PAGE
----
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Policy Options for Energy Efficiency Programs: Decoupling and Other Innovative Rates Joint Meeting of the NARUC Committees on Gas, Electricity, Consumer.

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Presentation on theme: "Policy Options for Energy Efficiency Programs: Decoupling and Other Innovative Rates Joint Meeting of the NARUC Committees on Gas, Electricity, Consumer."— Presentation transcript:

1 Policy Options for Energy Efficiency Programs: Decoupling and Other Innovative Rates Joint Meeting of the NARUC Committees on Gas, Electricity, Consumer Affairs, and Energy Resources and the Environment New York City, New York July 17, 2007 Cynthia J. Marple Director, Rates and Regulatory Affairs

2 Tentative and Preliminary U.S. Natural Gas Customer Usage and Investment (Distribution Sector) 15 million new residential customers from 1980 to 2005 $96 billion in new construction from 1980 to total residential consumption = 4.7 Tcf 2005 total residential consumption = 4.8 Tcf 2

3 Tentative and Preliminary U.S. Customer Energy Efficiency Decreased gas consumption on a per customer basis equaled one percent per year from 1980 to 2000 Energy efficiency and conservation are trending upward Total per residential customer consumption decreased 33 percent between 1980 and 2005 U.S. TREND: Declining Use Per Customer 3

4 Tentative and Preliminary Traditional Rate Design Turn of the last century design Volumetric – each unit of commodity is assigned a pro-rata share of costs Implies cost recovery only if customers don’t conserve Increasing sales is a major objective Contains a financial disincentive for aggressively promoting energy efficiency and conservation 4

5 Tentative and Preliminary Why Innovative Rate Design? New Paradigm: Regulatory Goal is Shifting From Building Infrastructure to Encouraging Efficient Use of Resources High and volatile natural gas prices Global climate change Appliance and building efficiency Under-recovery of approved costs 5

6 Tentative and Preliminary Types of Innovative Rates Automatic Adjustments and Cost Trackers (partial decoupling) Weather Normalization Clause (decouples weather) Bad Debt Tracker (cost tracker) PGA Clause (cost tracker) Revenue Decoupling Rate Stabilization Tariffs Flat Monthly Fee and Variants Fixed Monthly Distribution Charge Two-Tier Customer Charge Straight Fixed Variable (Demand Rate) 6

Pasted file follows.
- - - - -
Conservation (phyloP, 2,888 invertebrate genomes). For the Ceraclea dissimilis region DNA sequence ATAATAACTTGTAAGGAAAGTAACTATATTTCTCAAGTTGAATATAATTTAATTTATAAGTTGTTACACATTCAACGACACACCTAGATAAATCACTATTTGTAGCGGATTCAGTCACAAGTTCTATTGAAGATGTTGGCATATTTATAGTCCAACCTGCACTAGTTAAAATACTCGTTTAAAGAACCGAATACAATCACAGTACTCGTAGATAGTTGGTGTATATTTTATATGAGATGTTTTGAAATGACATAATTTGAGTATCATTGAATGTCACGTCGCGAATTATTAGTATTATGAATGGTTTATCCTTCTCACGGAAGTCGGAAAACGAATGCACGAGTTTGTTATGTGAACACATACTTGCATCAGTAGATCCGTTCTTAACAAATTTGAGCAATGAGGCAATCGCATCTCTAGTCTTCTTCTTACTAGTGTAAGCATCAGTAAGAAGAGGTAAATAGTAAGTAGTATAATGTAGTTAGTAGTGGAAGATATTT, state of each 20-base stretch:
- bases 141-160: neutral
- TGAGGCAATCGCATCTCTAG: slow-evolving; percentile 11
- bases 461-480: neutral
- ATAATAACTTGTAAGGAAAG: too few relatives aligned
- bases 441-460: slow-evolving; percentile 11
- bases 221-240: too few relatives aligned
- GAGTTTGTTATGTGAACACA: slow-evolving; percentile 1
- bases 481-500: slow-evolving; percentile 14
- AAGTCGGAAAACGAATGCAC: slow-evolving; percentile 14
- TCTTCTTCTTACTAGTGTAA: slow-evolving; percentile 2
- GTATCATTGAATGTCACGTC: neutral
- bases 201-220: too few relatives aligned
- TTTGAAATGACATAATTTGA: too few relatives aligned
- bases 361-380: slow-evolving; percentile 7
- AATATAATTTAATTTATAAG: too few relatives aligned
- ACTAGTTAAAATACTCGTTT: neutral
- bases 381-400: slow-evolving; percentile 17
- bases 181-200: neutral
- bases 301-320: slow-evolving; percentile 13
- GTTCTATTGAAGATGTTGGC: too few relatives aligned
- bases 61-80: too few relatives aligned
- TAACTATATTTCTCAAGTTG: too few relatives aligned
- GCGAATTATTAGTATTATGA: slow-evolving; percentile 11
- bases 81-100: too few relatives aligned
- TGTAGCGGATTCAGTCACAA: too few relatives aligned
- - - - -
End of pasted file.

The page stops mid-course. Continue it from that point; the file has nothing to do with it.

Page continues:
7 Tentative and Preliminary 77 NATURAL GAS REVENUE DECOUPLING AS OF JULY 12, 2007 Approved Revenue Decoupling Pending Revenue Decoupling

8 Tentative and Preliminary Decoupling Tariffs APPROVED - 10 States 1.CA – Pacific Gas and Electric 2.CA - San Diego Gas and Elec. 3.CA – Southern California Gas 4.CA – Southwest Gas 5.IN – Vectren Indiana 6.MD – Baltimore Gas and Elec. 7.MD – Washington Gas 8.NJ – NJ Natural Gas 9.NJ – South Jersey Gas 10.MO – Atmos Energy 11.OH – Vectren Ohio 12.OR – Cascade Natural Gas 13.OR – NW Natural Gas 14.NC - Piedmont Natural Gas 15.UT – Questar Gas Co. 16.WA – Avista Corp. 17.WA – Cascade Natural Gas 15 Million Residential Customers PENDING - 9 States + DC 1.AR – Arkansas Oklahoma 2.AR – Arkansas Western 3.AR – CenterPoint Energy 4.AZ – UNS Gas 5.CO – PSC of Colorado 6.DC – Washington Gas 7.IL – Peoples Gas/Integrys 8.MI – CMS Energy 9.NY – Consolidated Edison 10.NY – National Fuel Gas Dist. 11.TN – Chattanooga Gas 12.VA – Washington Gas 13.WI – Wisconsin Gas 14.WI – Wisconsin Electric 7 Million Residential Customers * Of 58 Million Customers in U.S. * 8

9 Tentative and Preliminary Decoupling Calculation A Representative Example – Average Usage $300,000,000 Annual Distribution Service Cost 1,000,000 Residential Customers 100 Mcf per customer per year Per Mcf (Volumetric) 100,000,000 Mcf/yr - Total System Throughput $3 Distribution Charge/Mcf Per Customer (Non-volumetric) 1,000,000 Residential Customers $300 Distribution Charge/customer 9

10 Tentative and Preliminary Decoupling Calculation (Cont) Average Usage Traditional Rate Design 5% volume reduction 95 Mcf/Cust./yr x$3 Dist. Chg/Mcf $285 Rev/Cust. $15 Rev Shortfall $15 Loss in Yr 1 No rate adjustment in Yr 2 Revenue Decoupling 5% volume reduction 95 Mcf/Cust./yr x$3 Dist. Chg/Mcf $285 Rev/Cust. in Yr 1 $15 Rev Shortfall 100 Mcf/Cust./Yr x$3.15/Dist. Chg/Mcf $315 Rev/Cust. in Yr 2 $15 Rev Adjustment in Yr 2 10

11 Tentative and Preliminary Decoupling Calculation High and Low Volume Usage High Volume (133 Mcf/yr) 5% volume reduction $399 Expected Rev. 126 Mcf/Cust./Yr x$3 Dist. Chg/Mcf $378 Rev/Cust. in Yr 1 $21 Rev Shortfall 133 Mcf/Cust./Yr x$3.15/Dist. Chg/Mcf $420 Rev/Cust in Yr 2 $21 Rev Adjustment in Yr 2 Low Volume (67 Mcf/yr) 5% volume reduction $201 Expected Rev. 64 Mcf/Cust./Yr x$3 Dist. Chg/Mcf $192 Rev/Cust. in Yr 1 $9 Rev shortfall 67 Mcf/Cust./Yr x$3.15/Dist. Chg/Mcf $210 Rev/Cust. in Yr 2 $9 Rev Adjustment in Yr 2 11

12 Tentative and Preliminary 12 STATES ADOPTING VARIOUS TYPES OF INNOVATIVE NATURAL GAS RATES Pending Revenue Decoupling Pending Straight Fixed Variable Weather Normalization Adjustment Approved Revenue Decoupling Approved Rate Stabilization Tariffs Pending Rate Stabilization Tariffs Pending Rate Stabilization Tariffs Approved Straight Fixed Variable States with Non-Volumetric Rate Designs JULY 12, 2007

13 Tentative and Preliminary For further information, contact Cynthia Marple Director, Rates and Regulatory Affairs American Gas Association 400 N. Capitol St., NW Washington, D.C (202)


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